8. Rest and healthy boundary-making are probably good ways to increase the wellbeing of clergy. But I wonder if the whole notion of a “profession clergy” needs to be challenged. The issues highlighted in the NYT article seem to be only the natural outcome of individuals that are parceled out from among the fold to bare the spiritual burdens of entire communities. Moving forward, perhaps a more robust manifestation of the “priesthood of all believers” needs to be embraced by communities of faith. In this way, all believers, not only clergy, are active in living-out the ministry of the church. This, I think, will more evenly distribute the burden/blessing of being a minister of Jesus.

  9. I think Pastors put a lot of pressure on themselves. I know that is true for me and I have seen it in many of my staff. I also think always being “on” makes life exhausting. We are not allowed to share our true feelings, emotions, frustrations, etc. So we bottle them up and put on our happy face and tell everyone God is in control when inside we are fearful, anxious and overwhelmed. I also think the consumer mentality of our church members also contributes to the stress. While we should be shepherding a flock, we are often just a hired hand at the beckon call of the sheep. Sorry to vent…been a rough week.

    1. I agree that being “on” 24/7 is relentless much of the time. I have often had serious misgivings about how a pastor is often treated as the “hired hand”…the professional who is paid to take care of the “flock”. I’ve often longed for a community that relates to one another as the priesthood of all believers, and not the institution of the “lone ranger” riding solo and trying to care for everyone else. I believe this image of the “lone ranger” when mixed with a consumer-culture congregation, becomes a toxic mixture. Perhaps the emerging Church can morph into more of a community and less of a professionally led institution. Maybe the problem stems from the paycheck??? I ponder this question deeply.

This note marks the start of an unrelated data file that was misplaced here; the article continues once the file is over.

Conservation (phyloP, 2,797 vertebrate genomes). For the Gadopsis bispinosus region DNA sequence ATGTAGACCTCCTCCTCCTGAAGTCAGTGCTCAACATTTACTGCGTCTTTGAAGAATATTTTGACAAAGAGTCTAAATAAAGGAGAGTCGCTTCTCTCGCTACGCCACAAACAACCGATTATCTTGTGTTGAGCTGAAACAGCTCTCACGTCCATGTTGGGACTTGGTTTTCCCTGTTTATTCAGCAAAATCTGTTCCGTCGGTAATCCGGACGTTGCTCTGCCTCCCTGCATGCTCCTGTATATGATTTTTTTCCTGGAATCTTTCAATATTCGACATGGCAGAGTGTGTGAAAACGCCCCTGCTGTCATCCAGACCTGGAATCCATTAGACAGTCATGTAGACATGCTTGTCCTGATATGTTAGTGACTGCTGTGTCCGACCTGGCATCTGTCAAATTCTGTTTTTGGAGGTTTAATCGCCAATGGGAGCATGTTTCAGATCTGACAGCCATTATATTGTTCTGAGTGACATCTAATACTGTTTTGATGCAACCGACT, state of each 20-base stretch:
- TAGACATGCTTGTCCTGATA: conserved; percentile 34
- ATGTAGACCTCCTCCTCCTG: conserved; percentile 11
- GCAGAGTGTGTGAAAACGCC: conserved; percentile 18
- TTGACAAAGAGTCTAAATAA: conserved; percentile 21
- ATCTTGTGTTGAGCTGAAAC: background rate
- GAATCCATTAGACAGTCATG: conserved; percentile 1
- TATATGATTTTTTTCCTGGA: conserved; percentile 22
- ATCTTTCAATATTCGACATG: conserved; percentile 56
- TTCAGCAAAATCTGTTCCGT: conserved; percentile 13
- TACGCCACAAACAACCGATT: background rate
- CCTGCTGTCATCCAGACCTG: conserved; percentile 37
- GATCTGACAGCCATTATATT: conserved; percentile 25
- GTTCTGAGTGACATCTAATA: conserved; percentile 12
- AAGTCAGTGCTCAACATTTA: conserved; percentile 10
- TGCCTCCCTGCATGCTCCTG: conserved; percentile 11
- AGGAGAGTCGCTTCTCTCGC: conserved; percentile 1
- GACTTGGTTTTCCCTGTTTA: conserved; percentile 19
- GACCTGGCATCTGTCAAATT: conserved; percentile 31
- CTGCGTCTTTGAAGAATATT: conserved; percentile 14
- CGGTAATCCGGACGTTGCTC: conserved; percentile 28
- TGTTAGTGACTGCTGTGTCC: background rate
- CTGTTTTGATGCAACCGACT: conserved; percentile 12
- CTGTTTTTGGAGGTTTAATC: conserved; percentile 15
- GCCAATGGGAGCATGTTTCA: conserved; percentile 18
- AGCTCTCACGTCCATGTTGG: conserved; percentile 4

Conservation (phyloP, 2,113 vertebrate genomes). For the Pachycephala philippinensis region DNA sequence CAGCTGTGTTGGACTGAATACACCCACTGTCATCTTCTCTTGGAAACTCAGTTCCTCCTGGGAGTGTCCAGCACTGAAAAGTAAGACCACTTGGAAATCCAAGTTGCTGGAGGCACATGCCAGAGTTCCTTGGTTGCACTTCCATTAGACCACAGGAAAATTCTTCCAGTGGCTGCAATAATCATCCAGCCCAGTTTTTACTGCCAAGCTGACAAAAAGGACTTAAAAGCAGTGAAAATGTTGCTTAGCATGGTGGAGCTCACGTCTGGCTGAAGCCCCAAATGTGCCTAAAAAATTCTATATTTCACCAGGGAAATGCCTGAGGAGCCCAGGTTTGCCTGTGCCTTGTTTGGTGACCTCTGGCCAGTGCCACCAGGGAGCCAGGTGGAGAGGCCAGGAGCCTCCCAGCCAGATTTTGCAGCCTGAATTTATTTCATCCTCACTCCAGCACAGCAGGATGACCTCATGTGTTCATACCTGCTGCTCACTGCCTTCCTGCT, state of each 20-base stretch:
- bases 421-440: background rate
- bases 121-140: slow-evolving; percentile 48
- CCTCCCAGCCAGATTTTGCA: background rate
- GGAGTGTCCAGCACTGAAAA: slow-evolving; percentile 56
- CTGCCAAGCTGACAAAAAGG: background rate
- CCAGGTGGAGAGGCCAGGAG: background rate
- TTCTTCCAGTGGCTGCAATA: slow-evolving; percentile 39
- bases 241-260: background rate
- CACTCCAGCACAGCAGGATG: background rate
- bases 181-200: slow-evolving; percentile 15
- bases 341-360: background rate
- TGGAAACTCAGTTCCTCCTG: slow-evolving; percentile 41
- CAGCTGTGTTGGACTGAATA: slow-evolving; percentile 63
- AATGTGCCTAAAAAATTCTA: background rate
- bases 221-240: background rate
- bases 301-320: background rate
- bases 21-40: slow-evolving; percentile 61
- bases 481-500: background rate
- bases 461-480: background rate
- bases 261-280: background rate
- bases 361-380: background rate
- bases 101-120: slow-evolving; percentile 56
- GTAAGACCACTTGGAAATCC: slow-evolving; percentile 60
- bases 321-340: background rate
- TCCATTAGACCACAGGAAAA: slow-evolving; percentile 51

1. I think you are onto something. I think in our consumer minds, we have “paid” for the pastor, therefore we want value out of our investment. I too am hopeful about some of the new models for doing church that strip away the institutional elements and focus on community. We have planted two missionally focused conversations in the inner city of Richmond and I am seeing some exciting forms of community grow out of it. No buildings, no paid pastors, just people caring for people in the name of Christ. It is a beautiful site to see. All the attacks that I have received are because in the mind of some “We are not doing it right.” We should be preaching more instead of inviting people to share their own journey and join hands to be a blessing to their community. Thankfully, we are not controlled by the financial side of things and are free to try new things.

  10. re: 4 weeks of vacation annually.
    3 month sabbatical every three years.

    I have not been able to afford a vacation for 20 years. The churches I have served debate professional expense and continuing education they consider any discussion of sabbatical “silly and unrealistic”.

    Some of this is my fault. I remained committed to a dream for small and rural churches even when they continued to focus on a “golden past.” Doing so has caused suffering for my family and for myself.

    I am anticipating entering the secular workforce as an over 50 rookie.

    I’ve chosen my posting name to protect my congregations and myself from blow back should some of the membership or my friends recognize me.

    Permission is given to the moderator to contact me to confirm I am a real person. 🙂

  11. Pastor’s have a very demanding job, if they really take the ministry seriously. The word of God says my yoke is easy and my burden is light, but Pastor’s seem to have heavy burdens. This comes from not trusting God with the problems his church family have. We cannot carry everyone’s burden. We must pray and give it to God. It is easy to be consumed by the needs of everyone around you when you are a Pastor. One major weakness in churches is that the pastor hasn’t focused on making leaders. A Pastor should take time to train other leaders so they can help shoulder some of the weight of the ministry. If the Pastor has that “old school” mentality and believes he has to do everything, then he will burn out and have major health issues. Many hands make light work is very true.